Sunday, June 11, 2006

Breaking Years Of Cholesterol Indoctrination

My doctor wrote me 3 prescriptions to lower my cholesterol

As regular readers of my blog are already aware of, I have been blogging a lot about the subject of cholesterol lately and my struggle with whether I should begin taking cholesterol-lowering medications such as statins again like I did previously when I was told I had high cholesterol. But like these men who are suing the makers of Lipitor, I too experienced intense muscle and joint pain that was too much to bear and don't want to go through that experience ever again.

To get people up to speed on what I have already written about my experience in recent months, here are the columns about my experience:

- "Cholesterol Conundrum: Do I Statin Or Not?"
- "Doctor Gives Me Four Months To Get LDL Down"
- "Consensus on Cholesterol Is Avoid Statins"
- "My Cholesterol Craziness Continues"
- "Lowering Cholesterol Through Better Choices"

Obviously, I believe this is an important issue to talk about since I have given it so much space at my blog. And the feedback I have received from some of my readers confirms this is something that concerns you, too.

Here is one of those e-mails I received this week:

Dear Jimmy,

I have been following your blog for a while. I am in a similar situation to you with Atkins/weight loss/high cholesterol numbers. My weight went down from about 240 to 165 and then slowly up to 175-180. I seem to have a low tolerance for carbs and I needed to stay close to induction level (20g/day) to achieve weight loss.

It took me about a year to lose the weight and I have kept it off for about 2 years. I never had a blood test until recently and I just got the results yesterday. My lipid profile was very similar to yours with total at 340 and LDL around 220.

My doctor is not much of a doctor and only saw me for 30 seconds. All I had the chance to say was "I'd like to try to change my diet," he said fine and handed me the basic low-fat plan flyer. He said to come back in 3 months for new lab work. I am trying to read up now on the whole thing and I am trying to decide on how to handle the situation.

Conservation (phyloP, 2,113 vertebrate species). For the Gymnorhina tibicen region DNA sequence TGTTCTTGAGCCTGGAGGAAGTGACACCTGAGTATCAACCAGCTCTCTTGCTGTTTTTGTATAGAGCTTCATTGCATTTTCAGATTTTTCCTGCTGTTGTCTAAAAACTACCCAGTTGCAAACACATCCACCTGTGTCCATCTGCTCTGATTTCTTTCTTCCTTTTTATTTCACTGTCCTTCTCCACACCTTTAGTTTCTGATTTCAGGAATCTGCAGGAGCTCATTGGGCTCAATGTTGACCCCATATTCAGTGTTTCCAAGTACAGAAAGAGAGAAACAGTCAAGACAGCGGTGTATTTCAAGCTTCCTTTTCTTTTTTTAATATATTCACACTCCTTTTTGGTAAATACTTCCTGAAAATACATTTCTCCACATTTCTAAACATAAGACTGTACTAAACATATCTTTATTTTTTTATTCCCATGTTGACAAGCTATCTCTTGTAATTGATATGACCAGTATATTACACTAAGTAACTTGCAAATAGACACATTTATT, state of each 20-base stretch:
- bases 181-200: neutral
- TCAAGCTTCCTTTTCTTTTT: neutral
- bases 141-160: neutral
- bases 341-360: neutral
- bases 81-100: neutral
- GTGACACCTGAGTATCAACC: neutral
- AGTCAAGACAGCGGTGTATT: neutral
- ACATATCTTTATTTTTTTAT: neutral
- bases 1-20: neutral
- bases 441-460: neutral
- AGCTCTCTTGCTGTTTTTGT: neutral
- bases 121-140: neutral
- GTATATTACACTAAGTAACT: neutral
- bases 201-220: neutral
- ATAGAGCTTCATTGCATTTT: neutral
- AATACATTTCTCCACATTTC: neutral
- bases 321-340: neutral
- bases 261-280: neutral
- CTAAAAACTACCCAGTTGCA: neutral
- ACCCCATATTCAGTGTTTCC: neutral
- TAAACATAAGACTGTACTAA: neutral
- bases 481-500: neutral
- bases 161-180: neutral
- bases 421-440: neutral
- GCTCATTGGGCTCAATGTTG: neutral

Oh, I'm having deja vu all over again reading this man's e-mail because that's EXACTLY how I felt after seeing my high cholesterol numbers. The years and years of cholesterol indoctrination we have become accustomed to can make it difficult for us to grasp that cholesterol is not the big problem our doctors have made it out to be.

I just received my copy of Anthony Colpo's book "The Great Cholesterol Con" in the mail on Saturday and I look forward to reading and reviewing it for you very soon. But another independent researcher who has been widely-published regarding the subject of cholesterol and heart disease is a man named Uffe Ravnskov.

After recently sending him an e-mail about my cholesterol situation, here was his response to me:

Dear Mr Moore,

If you have read my book or my homepage, then I can't understand why you are so worried about your cholesterol.

Best wishes,
Uffe Ravnskov

LOL! Short and sweet, to the point. Fair enough, although I wouldn't say I've been "worried" about my cholesterol. But as a layman who has not been medically trained, even people like Colpo and Ravnskov have to admit it's a hard pill for most people to swallow that we have been sold a bill of goods regarding the dangers of cholesterol. How do we convince our family doctors that THEY ARE WRONG when it comes to cholesterol?